Blow Up

AAA

DEFINITION of 'Blow Up'

A slang term used to describe the complete and abject failure of an individual, corporation, bank, development project, hedge fund, etc. The term is often used when a hedge fund fails, but is not exclusive to hedge funds.

BREAKING DOWN 'Blow Up'

Hedge funds frequently engage in high-risk investment tactics to try to aggressively accumulate capital gains. Often a hedge fund is so highly leveraged that losses can be catastrophic, and since a hedge fund can have extremely large portfolios, even a small percentage loss can lead to huge cash losses. As funds fail to perform, investors may withdraw, forcing the fund to dissolve or blow up. LTCM was one of the largest funds to blow up in hedge fund history.

RELATED TERMS
  1. Hedge Fund

    An aggressively managed portfolio of investments that uses leveraged, ...
  2. Boil The Ocean

    To undertake an impossible task or project or to make a task ...
  3. Hedge Fund Manager

    The individual who oversees and makes decisions about the investments ...
  4. Belly Up

    A slang term used to describe the complete and abject failure ...
  5. Leverage

    1. The use of various financial instruments or borrowed capital, ...
  6. Portfolio Management

    The art and science of making decisions about investment mix ...
Related Articles
  1. Mutual Funds & ETFs

    Taking A Look Behind Hedge Funds

    Hedge funds can draw returns well above the market average even in a weak economy. Learn about the risks.
  2. Options & Futures

    Massive Hedge Fund Failures

    Flying high one day but not the next - see the stories behind some spectacular meltdowns.
  3. Options & Futures

    A Brief History Of The Hedge Fund

    Find out how this U.S.-born investment innovation became a $1-trillion industry that's both praised and vilified by the media.
  4. Mutual Funds & ETFs

    Hedge Funds Tutorial

    Hedge funds can be an integral part of a well-diversified portfolio - if you know how to choose them.
  5. Investing Basics

    What's a Price-Taker?

    Price-taker is an economic term describing a market participant who has no effect on overall market activity.
  6. Professionals

    Are Hedge Fund ETFs Suitable for Your Portfolio?

    Are hedge fund ETFs right for you? Here's what investors need to consider.
  7. Investing Basics

    How AQR Places Bets Against Beta

    Learn how the bet against beta strategy is used by a large hedge fund to profit from a pricing anomaly in the stock market caused by high stock prices.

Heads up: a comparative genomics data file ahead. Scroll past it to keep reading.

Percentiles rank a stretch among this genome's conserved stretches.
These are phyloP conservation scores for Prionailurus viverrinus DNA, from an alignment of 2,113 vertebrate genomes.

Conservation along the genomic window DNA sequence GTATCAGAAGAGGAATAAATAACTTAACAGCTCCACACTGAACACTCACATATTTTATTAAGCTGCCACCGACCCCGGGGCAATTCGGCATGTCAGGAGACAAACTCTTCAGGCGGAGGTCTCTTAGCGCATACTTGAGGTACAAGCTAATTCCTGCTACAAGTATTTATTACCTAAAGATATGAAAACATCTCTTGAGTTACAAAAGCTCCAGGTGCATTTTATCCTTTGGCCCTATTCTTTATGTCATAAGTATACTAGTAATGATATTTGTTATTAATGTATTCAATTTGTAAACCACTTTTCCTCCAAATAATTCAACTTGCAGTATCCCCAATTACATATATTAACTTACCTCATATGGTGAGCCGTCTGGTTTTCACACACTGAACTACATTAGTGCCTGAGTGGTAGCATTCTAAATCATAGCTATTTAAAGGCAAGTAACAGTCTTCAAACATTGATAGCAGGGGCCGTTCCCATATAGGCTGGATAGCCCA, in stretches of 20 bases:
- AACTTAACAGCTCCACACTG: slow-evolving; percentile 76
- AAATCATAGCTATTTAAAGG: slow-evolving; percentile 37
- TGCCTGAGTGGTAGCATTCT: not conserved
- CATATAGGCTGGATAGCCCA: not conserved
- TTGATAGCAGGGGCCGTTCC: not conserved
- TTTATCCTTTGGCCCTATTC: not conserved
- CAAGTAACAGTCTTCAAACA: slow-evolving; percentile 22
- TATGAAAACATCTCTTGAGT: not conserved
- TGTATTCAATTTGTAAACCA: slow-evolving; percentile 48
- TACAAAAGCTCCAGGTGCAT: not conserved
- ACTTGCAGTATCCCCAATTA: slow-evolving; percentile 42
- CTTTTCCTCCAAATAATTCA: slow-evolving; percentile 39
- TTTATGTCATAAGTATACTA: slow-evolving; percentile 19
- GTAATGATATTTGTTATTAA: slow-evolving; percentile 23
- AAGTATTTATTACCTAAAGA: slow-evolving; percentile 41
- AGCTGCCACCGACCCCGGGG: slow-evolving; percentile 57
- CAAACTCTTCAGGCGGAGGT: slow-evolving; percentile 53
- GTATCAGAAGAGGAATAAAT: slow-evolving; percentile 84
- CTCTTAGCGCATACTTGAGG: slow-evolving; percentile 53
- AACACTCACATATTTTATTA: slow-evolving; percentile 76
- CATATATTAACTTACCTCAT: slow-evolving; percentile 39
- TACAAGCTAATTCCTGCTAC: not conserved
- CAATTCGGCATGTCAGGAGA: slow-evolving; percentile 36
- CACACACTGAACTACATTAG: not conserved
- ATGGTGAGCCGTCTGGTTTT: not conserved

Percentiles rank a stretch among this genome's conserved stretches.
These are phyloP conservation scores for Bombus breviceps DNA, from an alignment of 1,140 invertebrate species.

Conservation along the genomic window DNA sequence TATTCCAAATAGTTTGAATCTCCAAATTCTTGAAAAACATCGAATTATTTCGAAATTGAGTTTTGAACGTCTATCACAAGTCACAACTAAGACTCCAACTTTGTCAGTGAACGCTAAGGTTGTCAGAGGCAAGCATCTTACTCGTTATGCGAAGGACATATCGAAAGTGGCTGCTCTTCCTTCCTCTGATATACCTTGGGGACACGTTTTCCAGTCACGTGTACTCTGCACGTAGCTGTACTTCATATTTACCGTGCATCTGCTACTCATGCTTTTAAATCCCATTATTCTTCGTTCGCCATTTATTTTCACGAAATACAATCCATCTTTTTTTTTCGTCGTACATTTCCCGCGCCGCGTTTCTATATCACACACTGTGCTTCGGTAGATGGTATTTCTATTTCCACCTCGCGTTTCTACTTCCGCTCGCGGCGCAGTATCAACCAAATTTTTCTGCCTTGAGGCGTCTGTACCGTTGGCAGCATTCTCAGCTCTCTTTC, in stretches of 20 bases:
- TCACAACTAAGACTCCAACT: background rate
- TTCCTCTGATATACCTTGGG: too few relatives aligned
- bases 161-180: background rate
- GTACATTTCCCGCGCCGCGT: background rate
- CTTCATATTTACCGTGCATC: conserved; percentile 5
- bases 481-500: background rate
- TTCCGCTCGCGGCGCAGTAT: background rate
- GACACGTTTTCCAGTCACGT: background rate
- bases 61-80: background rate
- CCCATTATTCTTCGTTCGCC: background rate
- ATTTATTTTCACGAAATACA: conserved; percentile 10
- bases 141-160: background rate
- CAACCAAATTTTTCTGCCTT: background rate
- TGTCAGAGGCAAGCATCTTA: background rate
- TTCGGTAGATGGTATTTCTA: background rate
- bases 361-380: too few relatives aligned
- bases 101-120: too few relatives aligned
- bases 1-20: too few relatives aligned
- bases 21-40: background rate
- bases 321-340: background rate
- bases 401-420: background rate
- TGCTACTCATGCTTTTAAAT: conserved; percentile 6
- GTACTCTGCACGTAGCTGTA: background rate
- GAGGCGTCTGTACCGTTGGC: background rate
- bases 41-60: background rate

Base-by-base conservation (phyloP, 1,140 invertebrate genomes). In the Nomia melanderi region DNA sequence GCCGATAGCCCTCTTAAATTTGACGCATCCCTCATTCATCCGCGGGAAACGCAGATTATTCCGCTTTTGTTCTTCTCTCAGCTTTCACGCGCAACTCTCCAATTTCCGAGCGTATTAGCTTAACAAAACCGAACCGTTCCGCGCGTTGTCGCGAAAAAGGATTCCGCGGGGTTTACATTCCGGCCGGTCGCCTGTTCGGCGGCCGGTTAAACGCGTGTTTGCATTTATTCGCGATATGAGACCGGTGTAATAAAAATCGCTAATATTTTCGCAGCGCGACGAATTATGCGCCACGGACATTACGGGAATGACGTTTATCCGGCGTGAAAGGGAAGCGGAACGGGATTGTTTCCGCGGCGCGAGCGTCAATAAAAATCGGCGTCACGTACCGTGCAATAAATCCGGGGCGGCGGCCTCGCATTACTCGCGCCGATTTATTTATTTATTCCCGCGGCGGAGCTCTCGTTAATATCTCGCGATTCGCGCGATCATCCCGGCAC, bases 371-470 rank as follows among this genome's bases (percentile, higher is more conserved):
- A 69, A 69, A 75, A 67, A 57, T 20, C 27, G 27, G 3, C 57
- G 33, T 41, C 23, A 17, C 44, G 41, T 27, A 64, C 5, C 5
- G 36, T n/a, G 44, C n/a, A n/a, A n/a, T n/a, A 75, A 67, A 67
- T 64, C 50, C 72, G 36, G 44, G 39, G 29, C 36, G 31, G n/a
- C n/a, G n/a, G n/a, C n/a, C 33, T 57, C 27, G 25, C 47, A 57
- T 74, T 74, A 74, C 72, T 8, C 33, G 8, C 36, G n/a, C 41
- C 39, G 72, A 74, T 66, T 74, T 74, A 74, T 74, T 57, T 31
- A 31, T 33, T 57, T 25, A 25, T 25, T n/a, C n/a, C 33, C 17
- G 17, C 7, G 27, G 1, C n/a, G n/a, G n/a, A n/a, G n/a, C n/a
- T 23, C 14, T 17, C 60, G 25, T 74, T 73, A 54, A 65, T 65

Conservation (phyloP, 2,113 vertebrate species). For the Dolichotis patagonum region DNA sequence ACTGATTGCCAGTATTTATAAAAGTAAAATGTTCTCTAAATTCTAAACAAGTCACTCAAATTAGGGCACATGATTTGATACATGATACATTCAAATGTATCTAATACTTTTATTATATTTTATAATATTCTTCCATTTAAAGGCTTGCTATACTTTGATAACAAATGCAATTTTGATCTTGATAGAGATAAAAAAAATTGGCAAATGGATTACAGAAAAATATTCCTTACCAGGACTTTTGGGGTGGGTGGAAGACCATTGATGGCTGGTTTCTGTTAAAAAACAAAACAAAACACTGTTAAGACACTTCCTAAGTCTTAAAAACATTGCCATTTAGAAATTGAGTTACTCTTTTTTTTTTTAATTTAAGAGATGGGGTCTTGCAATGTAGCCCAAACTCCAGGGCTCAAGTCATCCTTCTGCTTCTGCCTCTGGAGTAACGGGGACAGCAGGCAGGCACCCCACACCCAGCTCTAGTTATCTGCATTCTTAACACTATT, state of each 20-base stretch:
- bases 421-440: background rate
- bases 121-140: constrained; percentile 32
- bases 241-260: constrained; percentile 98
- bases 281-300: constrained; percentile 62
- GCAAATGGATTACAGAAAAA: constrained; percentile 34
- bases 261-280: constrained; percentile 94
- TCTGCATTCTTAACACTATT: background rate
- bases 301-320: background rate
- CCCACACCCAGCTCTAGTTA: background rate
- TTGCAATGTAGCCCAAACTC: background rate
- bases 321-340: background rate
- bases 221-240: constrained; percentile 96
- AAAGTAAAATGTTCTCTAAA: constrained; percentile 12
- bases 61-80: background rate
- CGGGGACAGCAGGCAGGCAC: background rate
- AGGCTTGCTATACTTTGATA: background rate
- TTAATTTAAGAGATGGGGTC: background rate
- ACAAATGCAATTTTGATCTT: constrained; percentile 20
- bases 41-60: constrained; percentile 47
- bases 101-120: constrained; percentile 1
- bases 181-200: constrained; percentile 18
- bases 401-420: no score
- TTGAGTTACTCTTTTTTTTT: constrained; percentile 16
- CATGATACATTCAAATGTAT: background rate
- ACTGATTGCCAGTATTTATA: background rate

8. Economics

    Explaining Replacement Cost

    The replacement cost is the cost you’d have to pay to replace an asset with a similar asset at the present time and value.
  9. Investing Basics

    Explaining the High-Water Mark

    A high-water mark ensures fund managers are not paid performance fees when they perform poorly.
  10. Professionals

    State Street Shifts to Hedge Funds

    ETF pioneer State Street has been losing market share to its peers. Here's how it plans to turn that around.
RELATED FAQS
  1. What is the 12b-1 fee meant to cover?

    A 12b-1 fee in a mutual fund is meant to cover the fees of companies and individuals through which investors of a fund buy ... Read Full Answer >>
  2. Which federal regulatory agencies approved and are now responsible for enforcing ...

    Five federal regulatory agencies approved and are jointly responsible for enforcing the Volcker rule. These agencies include ... Read Full Answer >>
  3. What is the purpose of the Volcker Rule?

    The Volcker rule limits two main types of activities by large institutional banks. Banks are prohibited from engaging in ... Read Full Answer >>
  4. What types of positions might a Chartered Financial Analyst (CFA) hold?

    The types of positions that a Chartered Financial Analyst (CFA) is likely to hold include any position that deals with large ... Read Full Answer >>
  5. What does a high information ratio tell an investor about a mutual fund?

    A high information ratio tells an investor that the sustained performance of a mutual fund's active manager is high and that ... Read Full Answer >>
  6. Why is Manchester United (MANU) carrying so much debt?

    The takeover of Manchester United by the Glazer family beginning in 2005 saddled the historic club with substantial amounts ... Read Full Answer >>

You May Also Like

Hot Definitions
  1. Dead Cat Bounce

    A temporary recovery from a prolonged decline or bear market, followed by the continuation of the downtrend. A dead cat bounce ...
  2. Bear Market

    A market condition in which the prices of securities are falling, and widespread pessimism causes the negative sentiment ...
  3. Alligator Spread

    An unprofitable spread that occurs as a result of large commissions charged on the transaction, regardless of favorable market ...
  4. Tiger Cub Economies

    The four Southeast Asian economies of Indonesia, Malaysia, the Philippines and Thailand. Tiger cub economy indicates that ...
  5. Gorilla

    A company that dominates an industry without having a complete monopoly. A gorilla firm has large control of the pricing ...
  6. Elephants

    Slang for large institutions that have the funds to make high volumes trades. Due to the large volumes of stock that elephants ...
Trading Center
×

You are using adblocking software

Want access to all of Investopedia? Add us to your “whitelist”
so you'll never miss a feature!